If your kitten has still not lost any baby teeth by 6 months old, it’s a good idea to schedule a veterinary visit. Retained baby teeth, also called persistent deciduous teeth, can lead to malocclusion and affect permanent teeth coming in properly. Signs that your kitten is uncomfortable during teething include reluctance to eat hard food or chew on toys, pawing at their mouth, and irritability. If you notice these behaviors persisting beyond a few days, it may be worth having your vet take a look to make sure there are no underlying issues. According to the American Veterinary Medical Association, retained deciduous teeth should be extracted as soon as possible to avoid complications. Your vet can identify any problem teeth and perform safe extractions to help your kitten’s adult teeth come in correctly. Though teething is a normal part of development, don’t hesitate to consult your vet if anything seems abnormal with the process.

Keeping Teething Comfortable

Teething can be uncomfortable for kittens, but there are several techniques you can use at home to help soothe their gums and make teething easier. The good news is that teething only lasts a few weeks as adult teeth come in to replace deciduous baby teeth.

Provide chew toys made of soft rubber or rope that are designed for teething kittens. These give sore gums something to rub against for relief. You can also make homemade chew toys by tying knots in an old sock or towel. Supervise playtime with any toys to prevent swallowing loose parts.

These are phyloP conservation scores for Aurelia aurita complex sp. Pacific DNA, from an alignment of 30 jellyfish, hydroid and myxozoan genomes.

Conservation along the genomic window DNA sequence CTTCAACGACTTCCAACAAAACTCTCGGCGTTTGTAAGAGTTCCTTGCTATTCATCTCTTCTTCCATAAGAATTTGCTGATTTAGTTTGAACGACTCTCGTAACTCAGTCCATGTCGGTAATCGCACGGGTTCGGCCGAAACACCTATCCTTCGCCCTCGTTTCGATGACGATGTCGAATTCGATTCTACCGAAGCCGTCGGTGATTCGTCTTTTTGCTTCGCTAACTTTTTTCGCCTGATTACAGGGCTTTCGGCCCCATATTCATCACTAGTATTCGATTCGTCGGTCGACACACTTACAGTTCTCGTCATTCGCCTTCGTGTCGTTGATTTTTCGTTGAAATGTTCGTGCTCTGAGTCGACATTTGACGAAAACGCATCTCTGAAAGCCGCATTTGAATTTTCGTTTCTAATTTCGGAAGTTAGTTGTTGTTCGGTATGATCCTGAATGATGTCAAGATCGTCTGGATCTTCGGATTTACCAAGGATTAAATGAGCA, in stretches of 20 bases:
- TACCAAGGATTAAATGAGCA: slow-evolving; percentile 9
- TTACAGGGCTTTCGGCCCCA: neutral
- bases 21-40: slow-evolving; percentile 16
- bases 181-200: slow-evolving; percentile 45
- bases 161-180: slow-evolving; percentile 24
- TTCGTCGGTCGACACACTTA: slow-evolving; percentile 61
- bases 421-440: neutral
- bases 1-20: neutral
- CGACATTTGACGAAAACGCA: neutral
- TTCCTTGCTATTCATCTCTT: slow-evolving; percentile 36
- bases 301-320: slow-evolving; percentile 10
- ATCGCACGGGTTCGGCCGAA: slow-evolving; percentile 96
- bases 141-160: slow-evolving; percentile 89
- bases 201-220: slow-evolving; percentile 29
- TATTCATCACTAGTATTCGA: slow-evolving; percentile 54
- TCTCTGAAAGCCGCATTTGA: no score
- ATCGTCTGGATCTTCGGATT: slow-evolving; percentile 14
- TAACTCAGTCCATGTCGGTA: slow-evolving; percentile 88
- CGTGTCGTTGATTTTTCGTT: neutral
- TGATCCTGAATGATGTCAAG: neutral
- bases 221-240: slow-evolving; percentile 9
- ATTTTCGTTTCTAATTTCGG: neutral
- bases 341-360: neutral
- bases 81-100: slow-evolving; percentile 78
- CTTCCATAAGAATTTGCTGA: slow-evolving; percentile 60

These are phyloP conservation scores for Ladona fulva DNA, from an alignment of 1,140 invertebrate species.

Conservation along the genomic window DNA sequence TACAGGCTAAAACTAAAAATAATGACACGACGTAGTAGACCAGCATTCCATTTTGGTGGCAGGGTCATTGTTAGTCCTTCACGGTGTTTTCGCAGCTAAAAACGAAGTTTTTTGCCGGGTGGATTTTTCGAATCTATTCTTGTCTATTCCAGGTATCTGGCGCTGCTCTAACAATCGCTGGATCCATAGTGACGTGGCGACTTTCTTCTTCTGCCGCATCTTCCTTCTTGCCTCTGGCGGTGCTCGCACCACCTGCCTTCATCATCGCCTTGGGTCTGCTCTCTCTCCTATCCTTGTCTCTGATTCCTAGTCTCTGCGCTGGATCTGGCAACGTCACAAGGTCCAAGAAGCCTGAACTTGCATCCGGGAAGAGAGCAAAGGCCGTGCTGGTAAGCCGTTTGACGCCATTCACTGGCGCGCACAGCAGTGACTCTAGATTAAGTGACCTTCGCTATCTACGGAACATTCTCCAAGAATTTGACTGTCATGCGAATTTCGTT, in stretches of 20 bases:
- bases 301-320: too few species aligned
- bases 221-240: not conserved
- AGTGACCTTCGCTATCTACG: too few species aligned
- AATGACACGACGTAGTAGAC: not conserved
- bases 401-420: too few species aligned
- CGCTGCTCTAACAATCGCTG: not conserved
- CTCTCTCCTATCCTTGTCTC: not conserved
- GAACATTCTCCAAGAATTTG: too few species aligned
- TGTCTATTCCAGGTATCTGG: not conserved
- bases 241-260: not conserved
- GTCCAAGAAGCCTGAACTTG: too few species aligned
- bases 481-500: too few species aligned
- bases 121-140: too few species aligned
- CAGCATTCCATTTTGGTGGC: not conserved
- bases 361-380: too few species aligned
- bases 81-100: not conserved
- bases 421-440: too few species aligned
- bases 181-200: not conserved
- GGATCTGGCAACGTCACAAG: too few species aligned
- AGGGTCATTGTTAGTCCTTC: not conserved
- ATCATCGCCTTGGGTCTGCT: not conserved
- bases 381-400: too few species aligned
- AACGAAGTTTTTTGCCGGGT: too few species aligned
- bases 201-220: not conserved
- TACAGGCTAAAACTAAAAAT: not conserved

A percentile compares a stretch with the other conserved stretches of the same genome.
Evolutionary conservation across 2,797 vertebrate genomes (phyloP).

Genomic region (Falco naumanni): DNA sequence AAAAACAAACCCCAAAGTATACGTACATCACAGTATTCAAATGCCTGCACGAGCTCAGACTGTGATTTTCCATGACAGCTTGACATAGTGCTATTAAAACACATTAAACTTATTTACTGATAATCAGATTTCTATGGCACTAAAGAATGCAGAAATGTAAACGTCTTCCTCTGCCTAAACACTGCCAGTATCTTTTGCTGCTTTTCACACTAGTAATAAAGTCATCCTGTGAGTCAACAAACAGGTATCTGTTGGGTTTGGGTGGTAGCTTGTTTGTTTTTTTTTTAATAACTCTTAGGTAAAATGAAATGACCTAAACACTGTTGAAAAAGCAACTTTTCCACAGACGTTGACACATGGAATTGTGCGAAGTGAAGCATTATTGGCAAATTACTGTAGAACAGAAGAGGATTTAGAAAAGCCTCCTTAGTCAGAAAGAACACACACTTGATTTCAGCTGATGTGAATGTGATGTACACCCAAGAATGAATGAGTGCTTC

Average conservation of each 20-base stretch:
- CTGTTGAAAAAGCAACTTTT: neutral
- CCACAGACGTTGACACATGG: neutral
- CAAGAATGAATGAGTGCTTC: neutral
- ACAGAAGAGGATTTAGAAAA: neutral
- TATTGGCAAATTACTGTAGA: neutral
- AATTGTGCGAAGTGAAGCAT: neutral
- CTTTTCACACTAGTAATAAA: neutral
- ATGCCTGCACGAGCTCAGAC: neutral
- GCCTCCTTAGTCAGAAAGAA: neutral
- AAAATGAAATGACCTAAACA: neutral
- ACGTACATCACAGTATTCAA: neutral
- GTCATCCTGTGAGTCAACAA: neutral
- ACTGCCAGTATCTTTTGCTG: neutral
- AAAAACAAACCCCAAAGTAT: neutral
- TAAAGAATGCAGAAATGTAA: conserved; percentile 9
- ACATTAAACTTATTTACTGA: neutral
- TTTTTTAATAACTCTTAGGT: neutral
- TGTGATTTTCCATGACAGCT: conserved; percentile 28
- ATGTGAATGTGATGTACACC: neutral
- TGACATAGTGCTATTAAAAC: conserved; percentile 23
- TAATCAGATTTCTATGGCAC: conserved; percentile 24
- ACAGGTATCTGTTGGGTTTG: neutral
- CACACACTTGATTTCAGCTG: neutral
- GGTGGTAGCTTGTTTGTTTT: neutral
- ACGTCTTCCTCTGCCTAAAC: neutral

Let your kitten chew on a frozen cloth dampened with tuna juice or chicken broth. The cold temperature helps numb gums during teething. You can also freeze broth or tuna juice in an ice cube tray for your kitten to play with.

Gently rub your kitten’s gums with a clean finger in a circular motion. The massage can ease discomfort. Introduce tooth brushing with a soft brush and kitten toothpaste to keep gums clean.

Stick to soft, wet kitten foods during teething rather than hard kibble. Canned food or formula is easier to chew with sore gums. Adding water to dry food can also soften it.

Provide reassuring pets and playtime during teething. The activities distract your kitten from discomfort. Praising good behavior helps keep your kitten comfortable and content.